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Although the winter in this city west of New York is freezing, Buffalo is a small climate Gaul. Could it become a refuge only for the rich? Via Newsweek.
Although the winter in this city west of New York is freezing, Buffalo is a small climate Galia. Could it become a refuge only for the rich? Via Newsweek.

Why Buffalo is the best U.S. city for climate refugees

Industrial decline cut its population in half, but Buffalo, in New York, is poised to become the safest city in the U.S. in times of global warming.

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May 27th, 2022

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As the U.S. tackles the immigration crisis by putting more obstacles in the way of the millions of people who leave their homes in search of work and shelter, the city of Buffalo, west of New York, is waiting for new waves of climate refugees to revive its streets and reopen stores and industries. 

The claim: the region's cool climate and abundance of freshwater, plus the fact that, after its decline as an industrial power, there is plenty of room, announced its mayor, Byron Brown, to accommodate people who have been displaced by inclement weather and natural disasters.

Because Buffalo is "Climate Shelter City" and has already celebrated the arrival of numerous Puerto Ricans fleeing the catastrophic effects of Hurricane Maria, according to Mother Jones

An Oasis in the Face of the Global Apocalypse

Since 1965, temperatures have risen two degrees throughout the United States. This summer's fires in California, floods in the Midwest, and hurricane winds along the Gulf Coast are proof that global warming democratizes chaos, except in western New York.

At least that's what scientists like Stephen Vermette of SUNY Buffalo State, who has investigated the effects of climate change in the region without finding any evidence of increased rainfall or more severe heat waves, scientists say, thanks to the breeze from Lake Erie, which he says acts as a natural cooling device, keeping the city cool even on the hottest days. 

Why this curious "microclimate" effect? Could Buffalo become the last stronghold of life that adapts to the chaotic environment, a dome in the middle of a future desert?

"The way I described it in a meeting was this: `With climate change, the world is going to stink, but Buffalo may stink less,'' he said. "We may not only be able to adapt. We can thrive as a region in a world where the climate is changing."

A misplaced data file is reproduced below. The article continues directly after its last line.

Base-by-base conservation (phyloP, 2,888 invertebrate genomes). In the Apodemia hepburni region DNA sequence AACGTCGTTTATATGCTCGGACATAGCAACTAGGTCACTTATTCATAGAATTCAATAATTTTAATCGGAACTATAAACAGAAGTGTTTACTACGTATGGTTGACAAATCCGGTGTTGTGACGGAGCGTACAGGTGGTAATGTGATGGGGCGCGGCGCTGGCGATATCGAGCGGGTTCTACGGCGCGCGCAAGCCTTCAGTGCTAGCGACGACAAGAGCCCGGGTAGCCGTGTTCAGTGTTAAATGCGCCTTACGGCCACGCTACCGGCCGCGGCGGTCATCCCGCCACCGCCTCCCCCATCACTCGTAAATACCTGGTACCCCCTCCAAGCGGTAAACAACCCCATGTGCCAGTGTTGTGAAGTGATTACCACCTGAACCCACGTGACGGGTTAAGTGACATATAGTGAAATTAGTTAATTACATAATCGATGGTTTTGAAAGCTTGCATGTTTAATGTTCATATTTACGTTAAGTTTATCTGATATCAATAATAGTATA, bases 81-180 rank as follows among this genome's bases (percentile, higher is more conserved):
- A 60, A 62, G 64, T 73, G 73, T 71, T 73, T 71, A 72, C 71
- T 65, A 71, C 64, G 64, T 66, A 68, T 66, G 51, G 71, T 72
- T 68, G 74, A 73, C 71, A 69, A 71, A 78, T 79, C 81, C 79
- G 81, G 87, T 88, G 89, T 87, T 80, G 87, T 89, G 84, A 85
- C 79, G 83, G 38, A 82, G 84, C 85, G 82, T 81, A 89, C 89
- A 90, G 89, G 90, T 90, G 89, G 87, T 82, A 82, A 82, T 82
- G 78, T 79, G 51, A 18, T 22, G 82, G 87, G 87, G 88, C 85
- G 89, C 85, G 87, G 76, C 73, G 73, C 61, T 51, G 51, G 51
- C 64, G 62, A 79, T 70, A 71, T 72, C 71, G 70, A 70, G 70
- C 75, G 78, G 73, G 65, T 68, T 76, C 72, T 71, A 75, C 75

With two seasons and not four, while cities like Los Angeles or San Diego are doomed to drought, the forgotten Buffalo, whose industrial decline has caused a huge drop in population in the last 70 years, will not only have a steady water supply - the Great Lakes region holds 20% of the world's freshwater surface - but also today has no more than 260,000 inhabitants, which means there is a lot of empty space to occupy. 

A paradise only for the rich?

Researchers such as Vivek Shandas, professor of urban planning at Portland State University, say that by the end of this century the 82 counties of the United States will experience changes that will lead thousands of people to seek refuge in the north, and "Buffalo is very well situated in many ways. However, the city has not yet made known how it prepares for this desired influx of climate refugees, despite the speech of its proud mayor. 

What is the risk for migrants from places like Puerto Rico, who come to the city in search of affordable housing and employment? Will Buffalo become a climate "Galia" for the bourgeoisie? What would happen if the wealthier classes of cities like Miami or New York moved to this cold paradise on the shores of Lake Erie? Would there be room for those other climate refugees?  

"Let's say Buffalo becomes a magnet that attracts everyone looking for a good place to live. It will become the East Coast version of San Francisco," asked Henry Louis Taylor Jr., director of the Center for Urban Studies at the University of Buffalo's School of Architecture and Planning. 

"Will we essentially recreate what I call the "White City"? A city for white people and other groups who can afford to live there."

For its mayor, however, the biggest problem is not Buffalo's future gentrification, nor the rising price of housing, but the low incomes of its current population. That's why their political efforts are focused on job creation, although experts point out that more measures are needed to protect the working class from future waves of wealthy migrants. 

In fact, in recent years and due to the claim of its low cost of living and its nickname "Climate Shelter", Buffalo has been picking up a slow but progressive increase in professionals in the technology sector, and threatens, they warn, to reproduce the model of cities like San Francisco or New York, where it is the market and not a fair policy that governs people's lives.

Welcome to Buffalo. Welcome to the last redoubt of the U.S. where you can still fish salmon and the heatwave is just a gentle undulation. Welcome, some say, and goodbye. 

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